Q&A with Mario Batali
Mario Batali is one of – if not the – most famous chefs in America today. He also has a close tie to northern Michigan: a cottage in Northport, which he and his family return to each summer. His time Up North isn't all play, however. In addition to offering up for auction an annual dinner, wine tasting and cooking class for 12 in support of the Leelanau Conservancy in July, he's planning a dinner at the Grand Traverse Commons on August 14 as a part of the National Writers Series. The TCBN talked to him during a mid-July visit.
BN: We keep hearing Traverse City being referred to as an "up-and-coming" foodie town. Are we there yet?
MB: When we started started coming here, 12 years ago, I don't think you could find a farmers market. Now there's Suttons Bay on Saturday, Northport on Friday, and several others we could easily drive to. It's always been a cherry-rich and great farming area, but now people … realize geo-specific things are far more interesting than getting ingredients from thousands of miles away. So, a perch sandwich with the fish right here from Lake Michigan. We just got our first tart cherries and made pie last night. Now this is how we're supposed to eat!
BN: You're hosting 'An Evening with Mario Batali' on August 14. How did that come together?
MB: I met [National Writers Series Founder] Doug Stanton through Jim Harrison maybe eight or 10 years ago. We started to have dinners, and I became a fan of his writing. With Horse Solidiers I started to pay attention and understand it all – that Doug was actually teaching New York Times writers what's going on in Afghanistan. So when he asked me if I'd do an event, I said sure. I was thinking maybe lunch for 30 or something … and now we're talking about dinner for 2,000. It should be amazing.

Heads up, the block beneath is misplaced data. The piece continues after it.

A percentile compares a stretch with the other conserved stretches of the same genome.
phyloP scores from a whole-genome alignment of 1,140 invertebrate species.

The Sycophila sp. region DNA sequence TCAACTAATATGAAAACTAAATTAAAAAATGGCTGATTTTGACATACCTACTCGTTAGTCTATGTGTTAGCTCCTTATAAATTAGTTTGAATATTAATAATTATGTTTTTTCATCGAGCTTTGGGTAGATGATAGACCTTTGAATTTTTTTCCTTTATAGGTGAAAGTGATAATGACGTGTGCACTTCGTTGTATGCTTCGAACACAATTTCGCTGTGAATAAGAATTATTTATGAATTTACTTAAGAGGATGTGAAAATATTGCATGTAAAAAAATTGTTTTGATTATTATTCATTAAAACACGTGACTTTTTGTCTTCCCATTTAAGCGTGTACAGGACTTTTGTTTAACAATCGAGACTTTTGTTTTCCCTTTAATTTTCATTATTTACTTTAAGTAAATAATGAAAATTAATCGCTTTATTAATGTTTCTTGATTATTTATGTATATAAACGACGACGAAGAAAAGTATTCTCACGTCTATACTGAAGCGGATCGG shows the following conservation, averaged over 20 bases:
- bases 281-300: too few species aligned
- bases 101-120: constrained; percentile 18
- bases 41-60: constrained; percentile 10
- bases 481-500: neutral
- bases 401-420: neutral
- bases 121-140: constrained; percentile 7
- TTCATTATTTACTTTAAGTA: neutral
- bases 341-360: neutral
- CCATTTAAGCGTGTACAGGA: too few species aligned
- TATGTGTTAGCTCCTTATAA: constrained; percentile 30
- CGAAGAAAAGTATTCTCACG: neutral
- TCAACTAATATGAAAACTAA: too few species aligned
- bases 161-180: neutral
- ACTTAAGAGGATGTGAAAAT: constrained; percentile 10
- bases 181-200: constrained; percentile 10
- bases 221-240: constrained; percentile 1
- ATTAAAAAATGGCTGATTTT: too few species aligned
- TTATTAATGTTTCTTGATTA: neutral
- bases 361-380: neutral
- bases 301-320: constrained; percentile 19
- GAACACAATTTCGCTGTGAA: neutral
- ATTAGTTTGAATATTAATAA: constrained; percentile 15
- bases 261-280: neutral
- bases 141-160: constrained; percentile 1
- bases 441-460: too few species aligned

BN: Tell us about Bitter Feast. A movie you're starring in? And a horror movie?
MB: It was just released, and I saw it a few weeks ago. Now, I am not a horror movie guy – I don't watch the genre – but it was so beautifully shot. I play the antithesis of me. I own a restaurant, and I have a chef who has his TV show get canceled, and he also gets a bad review by a blogger. I fire him, and he storms out and kidnaps the blogger, and it goes from there. If you love food and watch all the shows and read the foodie blogs like I do, it is dead on.
BN: We both shared a favorite TC restaurant that is now gone.
MB: Yes! Taqueria Margarita! It's my biggest lament, really. Their food was so real, I'd tell everyone when they asked me, 'What's your favorite Traverse City restaurant?' I'd say, 'The Mexican place on South Airport Road.' So sorry to see that place go.
BN: I'm sure you're asked all the time: Would you ever, ever open a Michigan restaurant?
MB: No, never. And I'll tell you why. It's twofold. First, I'm on vacation when I''m here, but eventually if I had work here I would obsess about it. And when I'm not here, it would be a scam, because I wouldn't be here. I just wouldn't put my name on a restaurant if either I or my operating partner was not here. I think too much of Michigan people to do that.